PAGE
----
Current understanding of the impact of place-based policies is incomplete, Staiger said, in large part because of significant data hurdles. He shared an example of his work in order to illuminate the issues with data. A federal program called HOPE VI provided almost $7 billion in order to improve the living conditions of distressed public housing projects in the 1990s and 2000s. One specific project, he said, was a $20 million grant to the Dixie Homes Projects in Memphis, Tennessee. The neighborhood was characterized by very high poverty rates and very high crime rates, and it was isolated from the rest of the city by the layout of buildings and roads. The grant money was used to demolish old buildings and construct new buildings that would house both public housing residents and people paying market prices, with the intent of transforming the neighborhood into a mixed-income community. The program had a massive impact on the characteristics of the neighborhood, said Staiger, with the poverty rate dropping from 80 percent in 2000 to 20 percent in 2017. However, he said, what is not clear is who benefited from the program and how. To the extent that the program simply displaced existing residents into other high-poverty neighborhoods, those residents were unlikely to have benefitted.
In order to understand the impact of these types of programs at an individual level, two kinds of data are needed: big data to observe most of the people in the geographic area, and data with longitudinal linkages to follow
people if they move out of the area. In the current project, said Staiger, these data hurdles have been addressed by using a combination of tax records, administrative records, Census survey records, and private company data. Another project that is aimed at building data infrastructure is working to link historical Census data to tax records. These datasets, said Staiger, will ideally provide both the large sample sizes and longitudinal linkages that are critical for evaluating place-based policies.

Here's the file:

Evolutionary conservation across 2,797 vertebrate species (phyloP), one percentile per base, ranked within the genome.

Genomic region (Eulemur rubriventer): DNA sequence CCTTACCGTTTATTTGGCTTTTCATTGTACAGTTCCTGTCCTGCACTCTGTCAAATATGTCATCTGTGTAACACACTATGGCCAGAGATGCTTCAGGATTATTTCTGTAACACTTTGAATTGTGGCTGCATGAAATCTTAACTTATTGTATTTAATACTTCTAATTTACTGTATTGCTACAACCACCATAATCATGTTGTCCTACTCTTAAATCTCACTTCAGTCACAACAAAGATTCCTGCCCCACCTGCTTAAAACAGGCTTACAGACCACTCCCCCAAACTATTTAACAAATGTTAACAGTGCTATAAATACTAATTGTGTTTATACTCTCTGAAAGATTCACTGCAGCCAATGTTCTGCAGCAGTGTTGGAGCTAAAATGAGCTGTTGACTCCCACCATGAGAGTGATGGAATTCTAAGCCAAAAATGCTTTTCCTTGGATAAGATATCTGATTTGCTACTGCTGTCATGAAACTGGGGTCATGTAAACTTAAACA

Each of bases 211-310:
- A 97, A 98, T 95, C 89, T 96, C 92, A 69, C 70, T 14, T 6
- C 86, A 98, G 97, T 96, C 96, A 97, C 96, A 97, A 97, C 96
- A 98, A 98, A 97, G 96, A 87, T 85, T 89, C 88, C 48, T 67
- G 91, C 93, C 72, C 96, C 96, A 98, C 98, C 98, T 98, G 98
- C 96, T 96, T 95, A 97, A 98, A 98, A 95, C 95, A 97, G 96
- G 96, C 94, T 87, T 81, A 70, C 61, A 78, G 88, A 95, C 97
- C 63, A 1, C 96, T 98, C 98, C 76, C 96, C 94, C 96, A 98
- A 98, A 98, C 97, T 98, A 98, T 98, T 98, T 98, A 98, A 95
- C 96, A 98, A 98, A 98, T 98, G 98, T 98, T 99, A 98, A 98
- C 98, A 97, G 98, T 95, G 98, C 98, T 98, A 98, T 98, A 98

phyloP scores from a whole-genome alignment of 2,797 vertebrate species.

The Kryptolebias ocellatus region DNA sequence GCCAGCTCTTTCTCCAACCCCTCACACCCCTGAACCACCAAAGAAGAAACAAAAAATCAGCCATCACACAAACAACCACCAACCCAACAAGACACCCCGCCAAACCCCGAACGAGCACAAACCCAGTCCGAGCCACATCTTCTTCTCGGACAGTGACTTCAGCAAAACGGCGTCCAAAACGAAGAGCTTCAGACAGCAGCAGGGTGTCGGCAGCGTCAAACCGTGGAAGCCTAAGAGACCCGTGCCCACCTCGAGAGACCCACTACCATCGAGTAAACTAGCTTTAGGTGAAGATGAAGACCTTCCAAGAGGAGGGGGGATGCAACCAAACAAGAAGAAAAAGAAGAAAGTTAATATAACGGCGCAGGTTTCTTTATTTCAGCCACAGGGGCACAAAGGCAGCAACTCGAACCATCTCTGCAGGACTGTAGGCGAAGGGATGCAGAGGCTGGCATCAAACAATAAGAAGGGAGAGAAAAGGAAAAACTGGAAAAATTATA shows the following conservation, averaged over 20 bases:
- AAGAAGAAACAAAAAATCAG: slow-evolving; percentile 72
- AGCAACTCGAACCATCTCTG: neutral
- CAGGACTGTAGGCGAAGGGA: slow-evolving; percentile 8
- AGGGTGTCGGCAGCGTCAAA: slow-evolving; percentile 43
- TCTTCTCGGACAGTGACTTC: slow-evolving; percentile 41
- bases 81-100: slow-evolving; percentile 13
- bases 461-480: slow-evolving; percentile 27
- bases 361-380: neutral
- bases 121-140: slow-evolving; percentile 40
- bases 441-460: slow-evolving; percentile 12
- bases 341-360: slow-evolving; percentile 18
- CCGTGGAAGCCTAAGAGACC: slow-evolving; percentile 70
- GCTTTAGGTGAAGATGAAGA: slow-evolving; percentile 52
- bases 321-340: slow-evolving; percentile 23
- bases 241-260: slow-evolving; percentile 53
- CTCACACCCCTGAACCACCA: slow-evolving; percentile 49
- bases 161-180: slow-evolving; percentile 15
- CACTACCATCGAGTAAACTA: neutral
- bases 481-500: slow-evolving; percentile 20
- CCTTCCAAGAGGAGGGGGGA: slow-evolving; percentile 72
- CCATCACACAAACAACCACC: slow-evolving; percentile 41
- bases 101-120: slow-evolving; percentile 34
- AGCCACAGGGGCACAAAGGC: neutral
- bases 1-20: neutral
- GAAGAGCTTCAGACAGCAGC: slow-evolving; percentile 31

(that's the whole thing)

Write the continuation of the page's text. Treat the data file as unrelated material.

In addition to evaluating historical place-based programs, future research should prioritize tracking and monitoring the impact of current policies, said Staiger. Many place-based policies are motivated in part by a desire to improve the life prospects of children growing up in the targeted area, he said, and it would be useful to be able to evaluate the efficacy of the programs “without having to wait several decades for the children to grow up.” Short-run outcomes could be identified that would allow researchers to forecast long-run outcomes. An example of this kind of work is a project that looks at older research on charter schools in order to link short-run outcomes, such as test scores, with long-run outcomes. If successful, this approach will allow researchers to use the methods developed in order to evaluate and anticipate the long-run outcomes of current policies. Building a broader set of these types of intermediate or surrogate outcomes to predict long-run outcomes, said Staiger, will be very useful for evaluating policies and programs in real time.
STUDYING MOBILITY IN URBAN AREAS
It is clear that space is directly and causally related to prospects for economic and social mobility, said Patrick Sharkey (Princeton University). He offered three statements that drill down into this overarching idea and that have implications for both understanding mobility and interventions directed at mobility:
- Spatial advantages and disadvantages are long-term multigenerational processes;
- Spatial inequality is generated by active interventions into space; and
- Mobility happens through processes that can be captured by ethnography: interactions, local social processes, turning points, shifts in mindset, and sense of identity.
Long-Term and Multigenerational Processes
Most of the literature on neighborhood effects—that is, the relationship between where young people spend their childhoods and where they end